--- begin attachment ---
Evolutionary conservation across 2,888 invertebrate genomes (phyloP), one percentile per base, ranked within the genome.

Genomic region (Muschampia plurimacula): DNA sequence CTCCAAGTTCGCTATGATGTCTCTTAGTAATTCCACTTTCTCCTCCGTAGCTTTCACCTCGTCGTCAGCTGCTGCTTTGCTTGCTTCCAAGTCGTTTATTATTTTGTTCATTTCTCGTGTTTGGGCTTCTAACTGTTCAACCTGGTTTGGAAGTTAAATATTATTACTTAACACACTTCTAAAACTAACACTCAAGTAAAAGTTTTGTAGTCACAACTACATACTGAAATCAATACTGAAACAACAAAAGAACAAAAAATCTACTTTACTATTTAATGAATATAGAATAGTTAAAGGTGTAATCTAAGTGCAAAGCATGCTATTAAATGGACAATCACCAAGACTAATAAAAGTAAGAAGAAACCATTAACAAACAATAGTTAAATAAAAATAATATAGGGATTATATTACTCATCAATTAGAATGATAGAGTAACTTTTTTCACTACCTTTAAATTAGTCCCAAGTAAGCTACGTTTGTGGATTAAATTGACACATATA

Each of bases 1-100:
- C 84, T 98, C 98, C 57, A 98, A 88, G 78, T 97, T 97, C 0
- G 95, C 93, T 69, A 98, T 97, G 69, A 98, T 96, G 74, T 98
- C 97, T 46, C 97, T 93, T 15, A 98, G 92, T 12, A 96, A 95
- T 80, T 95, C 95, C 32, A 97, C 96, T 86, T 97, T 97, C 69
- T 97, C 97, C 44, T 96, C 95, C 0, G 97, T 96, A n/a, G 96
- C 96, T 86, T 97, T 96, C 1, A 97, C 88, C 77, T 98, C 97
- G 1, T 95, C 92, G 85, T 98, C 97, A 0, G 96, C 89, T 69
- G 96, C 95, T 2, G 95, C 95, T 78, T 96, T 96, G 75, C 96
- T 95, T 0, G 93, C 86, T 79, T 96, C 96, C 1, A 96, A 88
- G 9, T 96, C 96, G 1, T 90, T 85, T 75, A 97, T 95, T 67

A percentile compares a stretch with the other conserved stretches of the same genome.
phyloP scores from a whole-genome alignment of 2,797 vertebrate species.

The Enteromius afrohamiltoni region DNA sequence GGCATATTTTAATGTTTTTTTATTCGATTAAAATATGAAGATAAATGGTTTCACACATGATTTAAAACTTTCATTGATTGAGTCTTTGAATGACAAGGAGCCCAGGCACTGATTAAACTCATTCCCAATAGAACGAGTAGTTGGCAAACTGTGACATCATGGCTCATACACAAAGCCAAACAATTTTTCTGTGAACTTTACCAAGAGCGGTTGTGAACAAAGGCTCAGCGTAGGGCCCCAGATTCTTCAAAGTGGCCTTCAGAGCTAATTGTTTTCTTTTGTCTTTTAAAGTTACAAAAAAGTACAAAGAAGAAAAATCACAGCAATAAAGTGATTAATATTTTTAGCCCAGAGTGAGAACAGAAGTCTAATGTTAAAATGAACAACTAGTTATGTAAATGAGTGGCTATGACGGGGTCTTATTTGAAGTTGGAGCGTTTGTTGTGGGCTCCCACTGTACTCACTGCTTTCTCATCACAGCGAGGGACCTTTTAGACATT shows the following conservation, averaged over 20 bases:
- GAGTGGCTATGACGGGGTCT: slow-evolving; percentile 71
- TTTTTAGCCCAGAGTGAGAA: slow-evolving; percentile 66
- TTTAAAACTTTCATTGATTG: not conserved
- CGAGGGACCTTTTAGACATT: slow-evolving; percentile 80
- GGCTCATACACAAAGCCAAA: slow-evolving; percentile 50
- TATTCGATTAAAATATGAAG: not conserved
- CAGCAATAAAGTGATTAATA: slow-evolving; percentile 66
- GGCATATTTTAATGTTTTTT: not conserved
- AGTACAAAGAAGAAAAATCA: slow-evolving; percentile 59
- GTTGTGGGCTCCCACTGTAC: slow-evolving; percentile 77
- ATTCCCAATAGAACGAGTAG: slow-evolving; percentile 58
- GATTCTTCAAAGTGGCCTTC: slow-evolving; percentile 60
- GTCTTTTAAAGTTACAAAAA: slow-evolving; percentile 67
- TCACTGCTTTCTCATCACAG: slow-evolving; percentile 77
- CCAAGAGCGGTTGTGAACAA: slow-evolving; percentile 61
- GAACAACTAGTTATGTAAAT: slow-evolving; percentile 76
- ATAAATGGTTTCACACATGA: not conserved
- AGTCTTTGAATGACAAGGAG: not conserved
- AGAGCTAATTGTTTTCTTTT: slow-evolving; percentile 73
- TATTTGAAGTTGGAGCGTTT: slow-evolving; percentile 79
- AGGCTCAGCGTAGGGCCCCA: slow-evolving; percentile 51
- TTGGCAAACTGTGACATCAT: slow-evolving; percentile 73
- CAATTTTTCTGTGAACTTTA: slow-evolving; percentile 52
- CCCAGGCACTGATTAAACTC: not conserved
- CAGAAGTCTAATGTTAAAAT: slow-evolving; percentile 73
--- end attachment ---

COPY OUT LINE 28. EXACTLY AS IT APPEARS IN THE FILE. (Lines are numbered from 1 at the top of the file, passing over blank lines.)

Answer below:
- GATTCTTCAAAGTGGCCTTC: slow-evolving; percentile 60